Jump to content
bigdamnhero

Is the Star Wars Galaxy Funtionally Illiterate?

Recommended Posts

Yes I could assume it was realized that the way to kill something that damn big was to cause it's main reactor to explode and they worked from that.

 

Other things to do might be to attack the main weapon, attack the dish, fire high yield warheads down the emitters on the dish. Maybe the empire had a defense against that.

 

In a higher sf setting creating a quantum singularity (micro black hole) on it could have destroyed it as the black hole consumed it's mass and grew.

 

But apparently both sides had crack analytical teams. I mean that scene were the flunky advised tarkin "We've analyzed their attack, sir, and there is a danger." OK the empire had some good smart thinkers there. I can imagine that scene inside the deathstar during the attack...

 

In a tactical combat analysis center a group of officers and studying the attack. "Hmm, the rebels sent a squad of Y wings down the trench. Hell of a move, dangerous, no room to maneuver in there. What were they after? Let's see, they skimmed the trench, and...fired proton torpedoes here, but why? What were they aiming at.... Get me a view of that area! Zoom in....what's that? There, that hexagonal opening....thermal exhaust port....get me full schematic of that....straight into the main reactor...HOLY XXXXING SACRED MOTHER OF GOD!!!"

 

The death star was a stupid idea to begin with but we can blame it on palpatine being evil, he wanted a terror weapon because he was an evil prick with....inadequacy issues. OK stupid idea but palpatine ordered it. At least the empire had some brains in it that were able to figure out what the rebels were up to fast.

Share this post


Link to post
Share on other sites

Shoot, this is the Star Wars universe, maybe they just use crystal dowsing...they can't even conceive of something as wonky and slow as using an search program.... :yes:

Share this post


Link to post
Share on other sites

Sidebar: I was just listening to a podcast the other day talking about how reading Braille is becoming a lost art among the younger generation of the blind and visually impaired, because everyone has a smartphone that can just read stuff to you verbally. Numerous advantages, of course, especially in terms of cost - Braille printing ain't cheap as I understand it, and Braille books are bulky as hell. So from that standpoint, it's a huge win. But the article also pointed out that by not learning to read, blind kids are not learning to write at anything approaching an age-appropriate level. Even with high-quality voice-to-text programs, they don't necessarily understand proper grammar, sentence structure, etc and tend to "write the way they talk." Seems to me that could be overcome with different instructional methods, and they didn't offer any evidence that they're learning less from screen readers than they would from Braille. But I still found it interesting.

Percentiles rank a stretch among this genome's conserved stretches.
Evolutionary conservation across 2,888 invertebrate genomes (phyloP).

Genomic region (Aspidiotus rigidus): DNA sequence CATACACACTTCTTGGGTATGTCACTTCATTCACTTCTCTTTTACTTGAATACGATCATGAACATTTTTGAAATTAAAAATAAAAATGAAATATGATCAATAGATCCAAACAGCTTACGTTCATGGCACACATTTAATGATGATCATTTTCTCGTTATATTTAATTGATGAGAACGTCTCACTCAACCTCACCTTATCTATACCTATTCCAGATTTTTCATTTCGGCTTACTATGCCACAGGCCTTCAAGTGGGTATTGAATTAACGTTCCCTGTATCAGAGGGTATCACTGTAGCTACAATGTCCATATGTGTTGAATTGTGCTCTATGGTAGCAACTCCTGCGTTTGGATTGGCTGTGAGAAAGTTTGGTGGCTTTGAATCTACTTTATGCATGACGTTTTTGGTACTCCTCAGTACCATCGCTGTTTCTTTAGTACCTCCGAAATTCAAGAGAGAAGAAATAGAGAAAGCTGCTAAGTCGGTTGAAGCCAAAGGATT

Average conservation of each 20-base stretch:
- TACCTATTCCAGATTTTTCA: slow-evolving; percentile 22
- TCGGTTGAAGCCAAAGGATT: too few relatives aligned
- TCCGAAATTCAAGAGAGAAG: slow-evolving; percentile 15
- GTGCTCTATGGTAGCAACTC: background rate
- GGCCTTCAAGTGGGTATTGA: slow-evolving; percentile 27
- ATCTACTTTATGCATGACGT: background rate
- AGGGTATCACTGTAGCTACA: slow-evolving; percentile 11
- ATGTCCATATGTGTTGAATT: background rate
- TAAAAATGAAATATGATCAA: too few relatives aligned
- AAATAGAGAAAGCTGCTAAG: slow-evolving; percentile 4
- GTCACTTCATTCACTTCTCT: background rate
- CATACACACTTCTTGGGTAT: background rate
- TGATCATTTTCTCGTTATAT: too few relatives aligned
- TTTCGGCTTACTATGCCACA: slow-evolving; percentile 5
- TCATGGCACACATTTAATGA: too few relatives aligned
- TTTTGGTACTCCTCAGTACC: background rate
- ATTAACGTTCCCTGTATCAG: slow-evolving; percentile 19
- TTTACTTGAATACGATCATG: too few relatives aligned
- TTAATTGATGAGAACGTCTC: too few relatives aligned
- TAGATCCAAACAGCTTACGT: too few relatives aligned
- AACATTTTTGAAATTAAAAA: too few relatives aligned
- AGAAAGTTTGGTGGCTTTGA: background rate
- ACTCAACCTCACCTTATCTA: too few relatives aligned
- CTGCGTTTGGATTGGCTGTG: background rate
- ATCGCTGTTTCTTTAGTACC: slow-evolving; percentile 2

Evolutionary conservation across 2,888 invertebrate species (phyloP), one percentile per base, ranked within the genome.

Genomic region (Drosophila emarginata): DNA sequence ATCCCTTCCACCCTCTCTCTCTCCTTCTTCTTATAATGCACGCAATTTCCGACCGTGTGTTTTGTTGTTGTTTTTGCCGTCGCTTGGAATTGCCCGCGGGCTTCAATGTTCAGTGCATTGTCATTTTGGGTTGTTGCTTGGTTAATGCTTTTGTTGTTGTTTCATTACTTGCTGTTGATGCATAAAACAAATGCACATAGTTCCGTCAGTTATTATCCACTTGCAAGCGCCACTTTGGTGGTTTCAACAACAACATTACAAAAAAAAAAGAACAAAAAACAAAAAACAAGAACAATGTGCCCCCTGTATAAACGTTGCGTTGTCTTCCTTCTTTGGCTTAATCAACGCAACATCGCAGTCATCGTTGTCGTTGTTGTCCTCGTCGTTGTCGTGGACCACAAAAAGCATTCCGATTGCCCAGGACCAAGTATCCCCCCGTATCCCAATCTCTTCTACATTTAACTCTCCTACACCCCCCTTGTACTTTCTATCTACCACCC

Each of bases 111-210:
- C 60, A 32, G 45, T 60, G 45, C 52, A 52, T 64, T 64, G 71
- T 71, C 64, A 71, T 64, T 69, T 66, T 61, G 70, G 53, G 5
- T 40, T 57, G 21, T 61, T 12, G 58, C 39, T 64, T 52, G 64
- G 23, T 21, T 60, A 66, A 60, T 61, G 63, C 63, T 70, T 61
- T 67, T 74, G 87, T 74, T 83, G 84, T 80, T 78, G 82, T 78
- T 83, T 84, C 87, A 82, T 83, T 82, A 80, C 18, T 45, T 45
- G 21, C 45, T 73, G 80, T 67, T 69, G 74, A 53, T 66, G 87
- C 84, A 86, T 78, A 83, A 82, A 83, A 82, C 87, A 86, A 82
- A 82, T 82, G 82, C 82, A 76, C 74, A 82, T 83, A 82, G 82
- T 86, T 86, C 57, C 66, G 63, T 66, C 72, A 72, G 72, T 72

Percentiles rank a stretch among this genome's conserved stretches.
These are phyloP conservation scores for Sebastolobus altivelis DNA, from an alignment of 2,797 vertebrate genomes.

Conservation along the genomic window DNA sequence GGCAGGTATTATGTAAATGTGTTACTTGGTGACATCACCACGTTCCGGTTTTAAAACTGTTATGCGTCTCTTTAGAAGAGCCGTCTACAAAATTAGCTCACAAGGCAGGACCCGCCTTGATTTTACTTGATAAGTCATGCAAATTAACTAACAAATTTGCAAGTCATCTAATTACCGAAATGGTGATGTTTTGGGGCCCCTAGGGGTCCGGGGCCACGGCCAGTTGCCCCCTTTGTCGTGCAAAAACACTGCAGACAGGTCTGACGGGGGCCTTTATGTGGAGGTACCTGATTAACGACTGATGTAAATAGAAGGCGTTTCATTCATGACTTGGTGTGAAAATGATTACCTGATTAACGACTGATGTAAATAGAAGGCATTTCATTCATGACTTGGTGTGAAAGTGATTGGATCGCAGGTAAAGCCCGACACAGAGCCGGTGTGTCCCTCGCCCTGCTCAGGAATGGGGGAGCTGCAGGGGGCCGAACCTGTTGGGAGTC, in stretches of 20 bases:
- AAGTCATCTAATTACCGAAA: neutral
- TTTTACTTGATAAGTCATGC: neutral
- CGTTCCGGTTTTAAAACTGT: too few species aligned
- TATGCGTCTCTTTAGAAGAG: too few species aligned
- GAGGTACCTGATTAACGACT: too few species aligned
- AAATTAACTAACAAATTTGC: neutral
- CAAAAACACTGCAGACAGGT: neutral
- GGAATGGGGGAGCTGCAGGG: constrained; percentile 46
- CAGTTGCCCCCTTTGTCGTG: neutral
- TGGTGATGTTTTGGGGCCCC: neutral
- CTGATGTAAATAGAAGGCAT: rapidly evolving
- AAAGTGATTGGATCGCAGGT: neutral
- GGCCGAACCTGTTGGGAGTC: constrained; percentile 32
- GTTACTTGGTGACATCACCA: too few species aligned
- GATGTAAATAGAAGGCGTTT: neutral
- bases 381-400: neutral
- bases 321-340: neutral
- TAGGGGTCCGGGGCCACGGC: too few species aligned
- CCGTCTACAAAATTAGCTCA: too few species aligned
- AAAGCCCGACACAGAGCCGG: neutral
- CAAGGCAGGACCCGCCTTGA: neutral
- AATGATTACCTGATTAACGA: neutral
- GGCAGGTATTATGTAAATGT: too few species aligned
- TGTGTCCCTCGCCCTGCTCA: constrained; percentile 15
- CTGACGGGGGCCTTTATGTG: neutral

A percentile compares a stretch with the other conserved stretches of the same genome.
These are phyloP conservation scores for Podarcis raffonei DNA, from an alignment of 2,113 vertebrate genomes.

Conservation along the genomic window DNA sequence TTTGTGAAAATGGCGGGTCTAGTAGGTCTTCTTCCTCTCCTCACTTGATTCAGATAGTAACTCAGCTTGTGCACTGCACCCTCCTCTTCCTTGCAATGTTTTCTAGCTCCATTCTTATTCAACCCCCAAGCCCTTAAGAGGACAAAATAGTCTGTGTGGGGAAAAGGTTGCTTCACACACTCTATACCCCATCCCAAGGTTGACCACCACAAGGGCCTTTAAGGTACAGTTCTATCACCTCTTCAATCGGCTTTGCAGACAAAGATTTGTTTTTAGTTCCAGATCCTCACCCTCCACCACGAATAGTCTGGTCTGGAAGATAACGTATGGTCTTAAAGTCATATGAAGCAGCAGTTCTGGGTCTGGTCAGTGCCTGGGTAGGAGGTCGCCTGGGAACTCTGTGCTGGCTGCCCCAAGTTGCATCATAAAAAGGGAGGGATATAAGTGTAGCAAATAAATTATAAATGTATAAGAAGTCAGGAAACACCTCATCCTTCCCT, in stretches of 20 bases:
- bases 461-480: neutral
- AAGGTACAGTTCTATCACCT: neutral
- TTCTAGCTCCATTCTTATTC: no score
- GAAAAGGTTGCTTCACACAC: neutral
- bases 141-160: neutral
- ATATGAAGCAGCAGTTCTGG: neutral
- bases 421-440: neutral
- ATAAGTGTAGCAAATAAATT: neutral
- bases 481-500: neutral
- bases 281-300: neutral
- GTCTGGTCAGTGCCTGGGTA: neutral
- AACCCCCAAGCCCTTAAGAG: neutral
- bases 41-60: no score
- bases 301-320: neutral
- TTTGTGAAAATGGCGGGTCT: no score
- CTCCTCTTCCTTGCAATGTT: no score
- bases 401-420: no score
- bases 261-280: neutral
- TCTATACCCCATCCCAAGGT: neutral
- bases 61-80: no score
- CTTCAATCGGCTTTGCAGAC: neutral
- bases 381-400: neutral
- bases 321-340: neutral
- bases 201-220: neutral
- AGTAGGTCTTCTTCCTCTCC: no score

Share this post


Link to post
Share on other sites

Sidebar: I was just listening to a podcast the other day talking about how reading Braille is becoming a lost art among the younger generation of the blind and visually impaired, because everyone has a smartphone that can just read stuff to you verbally. Numerous advantages, of course, especially in terms of cost - Braille printing ain't cheap as I understand it, and Braille books are bulky as hell. So from that standpoint, it's a huge win. But the article also pointed out that by not learning to read, blind kids are not learning to write at anything approaching an age-appropriate level. Even with high-quality voice-to-text programs, they don't necessarily understand proper grammar, sentence structure, etc and tend to "write the way they talk." Seems to me that could be overcome with different instructional methods, and they didn't offer any evidence that they're learning less from screen readers than they would from Braille. But I still found it interesting.

Actually that reminds me of something. Extra History recently did a series on "the Bronze Age Collapse". And the ability to read did come up in it. Inlcuding the emergence of our current Alphabet:

 

Actually, the whole series about the "Bronze Age Collpase" might be interesting. Especially episode deals with the Theory of "Systems Collapse". How a more complex modern System is more robust to minor shocks. But also less to major ones.

This might apply not only to our modern world, but also the whole Star Wars setting.

Share this post


Link to post
Share on other sites

Actually that reminds me of something. Extra History recently did a series on "the Bronze Age Collapse". And the ability to read did come up in it. Inlcuding the emergence of our current Alphabet:

Ooooo! Hadn't watched that one yet!

Share this post


Link to post
Share on other sites

Create an account or sign in to comment

You need to be a member in order to leave a comment

Create an account

Sign up for a new account in our community. It's easy!

Register a new account

Sign in

Already have an account? Sign in here.

Sign In Now


×